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AB0770 Change of psoriatic arthritis impact of disease (PSAID12) questionnaire related to change in disease activity in early psoriatic arthritis
  1. K Wervers1,
  2. JJ Luime1,
  3. I Tchetverikov2,
  4. AH Gerards3,
  5. MR Kok4,
  6. CWY Appels5,
  7. W van der Graaff6,
  8. JHLM van Groenendael7,
  9. L-A Korswagen8,
  10. JJ Veris-van Dieren9,
  11. JMW Hazes1,
  12. M Vis1,
  13. on behalf of Cicero
  1. 1Rheumatology, Erasmus MC, Rotterdam
  2. 2Rheumatology, Albert Schweitzer Hospital, Dordrecht
  3. 3Rheumatology, Vlietland Hospital, Schiedam
  4. 4Rheumatology, Maasstad Hospital, Rotterdam
  5. 5Rheumatology, Amphia Hospital, Breda
  6. 6Rheumatology, Rivas Hospital, Gorinchem
  7. 7Rheumatology, Reumazorg Zuid West Nederland, Roosendaal
  8. 8Rheumatology, Sint Franciscus Gasthuis, Rotterdam
  9. 9Rheumatology, Reumazorg Zuid West Nederland, Goes, Netherlands


Background The Psoriatic Arthritis Impact of Disease 12-item questionnaire (PsAID12) has been developed to measure impact of Psoriatic Arthritis (PsA) for purposes of monitoring and clinical management. Although validated in patients with longstanding disease, data on validity and sensitivity to change in early PsA is lacking.

Objectives We aim to relate change in disease activity to change in PsAID12 score in early PsA and evaluate which PsAID domains are more likely to change.

Methods Patients with a new diagnosis of PsA were included in the Dutch southwest Early Psoriatic Arthritis cohoRt (DEPAR). For this analysis, patients that have PsAID12 (range 0–10) and Composite Psoriatic Disease Activity Index (CPDAI, range 0–15) data at two consecutive visits (i.e. 3 months apart) within the first year were included. In case multiple periods per patients were available, the first time period was chosen. The change in PsAID is compared to the change in disease activity over this period, measured with the CPDAI using Spearman's correlation coefficient. Change in score on individual domains of the PsAID was analysed in subgroups of patients that perceived improvement in health and those that perceived worsening. The SF-36 question on self-perceived change in health was used to determine these subgroups.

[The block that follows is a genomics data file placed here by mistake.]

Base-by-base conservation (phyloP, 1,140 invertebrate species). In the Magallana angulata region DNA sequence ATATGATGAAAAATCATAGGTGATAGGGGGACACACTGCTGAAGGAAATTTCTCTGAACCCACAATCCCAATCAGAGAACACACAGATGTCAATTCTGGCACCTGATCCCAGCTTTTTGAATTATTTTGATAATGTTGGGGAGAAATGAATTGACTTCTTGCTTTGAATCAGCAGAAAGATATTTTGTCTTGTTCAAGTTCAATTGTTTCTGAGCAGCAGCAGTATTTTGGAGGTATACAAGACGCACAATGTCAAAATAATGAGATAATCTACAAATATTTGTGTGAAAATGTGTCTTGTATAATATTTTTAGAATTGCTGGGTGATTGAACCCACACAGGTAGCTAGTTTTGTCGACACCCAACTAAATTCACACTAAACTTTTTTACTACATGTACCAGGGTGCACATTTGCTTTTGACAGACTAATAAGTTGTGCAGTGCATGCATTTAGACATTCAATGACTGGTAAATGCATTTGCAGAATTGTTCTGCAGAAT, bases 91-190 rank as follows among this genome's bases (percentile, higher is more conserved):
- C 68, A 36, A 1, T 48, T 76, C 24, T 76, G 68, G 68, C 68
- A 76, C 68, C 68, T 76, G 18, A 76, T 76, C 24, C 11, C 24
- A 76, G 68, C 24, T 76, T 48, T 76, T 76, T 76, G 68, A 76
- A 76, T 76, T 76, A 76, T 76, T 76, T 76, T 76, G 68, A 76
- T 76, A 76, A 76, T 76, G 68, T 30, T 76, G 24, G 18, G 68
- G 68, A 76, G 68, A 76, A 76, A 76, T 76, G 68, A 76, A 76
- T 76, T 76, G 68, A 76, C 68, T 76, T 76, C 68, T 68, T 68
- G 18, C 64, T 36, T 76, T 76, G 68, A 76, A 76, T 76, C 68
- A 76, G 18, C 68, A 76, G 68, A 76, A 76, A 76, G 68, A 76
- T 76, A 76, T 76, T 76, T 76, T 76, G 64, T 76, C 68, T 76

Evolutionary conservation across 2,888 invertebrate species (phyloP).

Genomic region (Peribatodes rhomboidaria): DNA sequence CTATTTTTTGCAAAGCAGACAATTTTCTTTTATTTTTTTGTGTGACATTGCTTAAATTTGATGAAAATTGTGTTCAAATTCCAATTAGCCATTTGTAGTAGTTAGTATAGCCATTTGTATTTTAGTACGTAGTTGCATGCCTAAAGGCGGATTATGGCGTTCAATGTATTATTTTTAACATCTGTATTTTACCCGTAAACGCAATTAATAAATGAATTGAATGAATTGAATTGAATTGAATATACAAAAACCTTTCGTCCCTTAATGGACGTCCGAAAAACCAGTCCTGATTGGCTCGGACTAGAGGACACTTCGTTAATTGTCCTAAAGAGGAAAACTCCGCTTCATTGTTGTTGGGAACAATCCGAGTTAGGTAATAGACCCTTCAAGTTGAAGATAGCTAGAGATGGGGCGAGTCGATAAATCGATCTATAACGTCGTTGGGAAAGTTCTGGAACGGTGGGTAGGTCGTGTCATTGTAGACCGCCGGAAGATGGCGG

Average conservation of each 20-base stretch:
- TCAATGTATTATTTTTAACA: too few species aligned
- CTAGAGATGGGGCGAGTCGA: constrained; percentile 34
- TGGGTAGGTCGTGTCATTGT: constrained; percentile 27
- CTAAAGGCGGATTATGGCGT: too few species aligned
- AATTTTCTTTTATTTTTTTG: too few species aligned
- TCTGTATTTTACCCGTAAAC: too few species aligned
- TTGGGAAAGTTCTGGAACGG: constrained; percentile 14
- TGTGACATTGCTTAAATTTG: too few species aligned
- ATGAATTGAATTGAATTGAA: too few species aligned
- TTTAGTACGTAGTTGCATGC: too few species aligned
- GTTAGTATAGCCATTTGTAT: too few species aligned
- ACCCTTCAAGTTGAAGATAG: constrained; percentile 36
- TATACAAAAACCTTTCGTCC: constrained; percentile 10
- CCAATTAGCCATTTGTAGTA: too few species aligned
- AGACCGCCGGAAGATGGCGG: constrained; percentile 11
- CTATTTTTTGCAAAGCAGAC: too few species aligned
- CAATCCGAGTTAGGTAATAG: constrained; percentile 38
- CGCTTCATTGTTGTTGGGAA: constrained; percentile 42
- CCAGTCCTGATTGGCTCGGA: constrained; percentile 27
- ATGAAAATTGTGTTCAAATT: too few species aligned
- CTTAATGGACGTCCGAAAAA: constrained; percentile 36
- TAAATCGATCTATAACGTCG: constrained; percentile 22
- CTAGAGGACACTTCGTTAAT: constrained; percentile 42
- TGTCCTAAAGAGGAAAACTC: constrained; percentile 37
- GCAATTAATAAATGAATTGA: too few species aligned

Results 143 unique patients had at least one period with two PsAID and CPDAI measurements (67 from baseline-3 months, 26 3–6 months, 25 6- 9 months and 25 9–12 months). Mean age was 51 (SD 13.7) and 70 (49%) were male. The initial median PsAID was 3.35 (IQR 1.4–5.1) and the subsequent score was 2.25 (0.95–4.8 with a mean delta of 0.52 (P<0.01). Median first CDPAI score was 4 (2–7) and 3 (1–5) for the second with a mean delta of 0.45 (P<0.05). The difference in PsAID score was significantly but moderately correlated with the difference in CPDAI (Spearman's rho 0.267, P=0.0013). 58 patients (41%) report a better health status compared to 3 months ago. Figure 1 shows that patients with self-perceived improvement of health have the highest improvement in pain and only domains of skin problems and embarrassment/shame did not improve significantly. Patients reporting worsening of health (n=29) only have significantly lower scores in fatigue, discomfort and social domains.

Conclusions Improvement in CPDAI disease activity is significantly but moderately associated with improvement in PsAID score, with the biggest improvement in the pain domain in patients with a self-reported improvement of health.

Disclosure of Interest None declared

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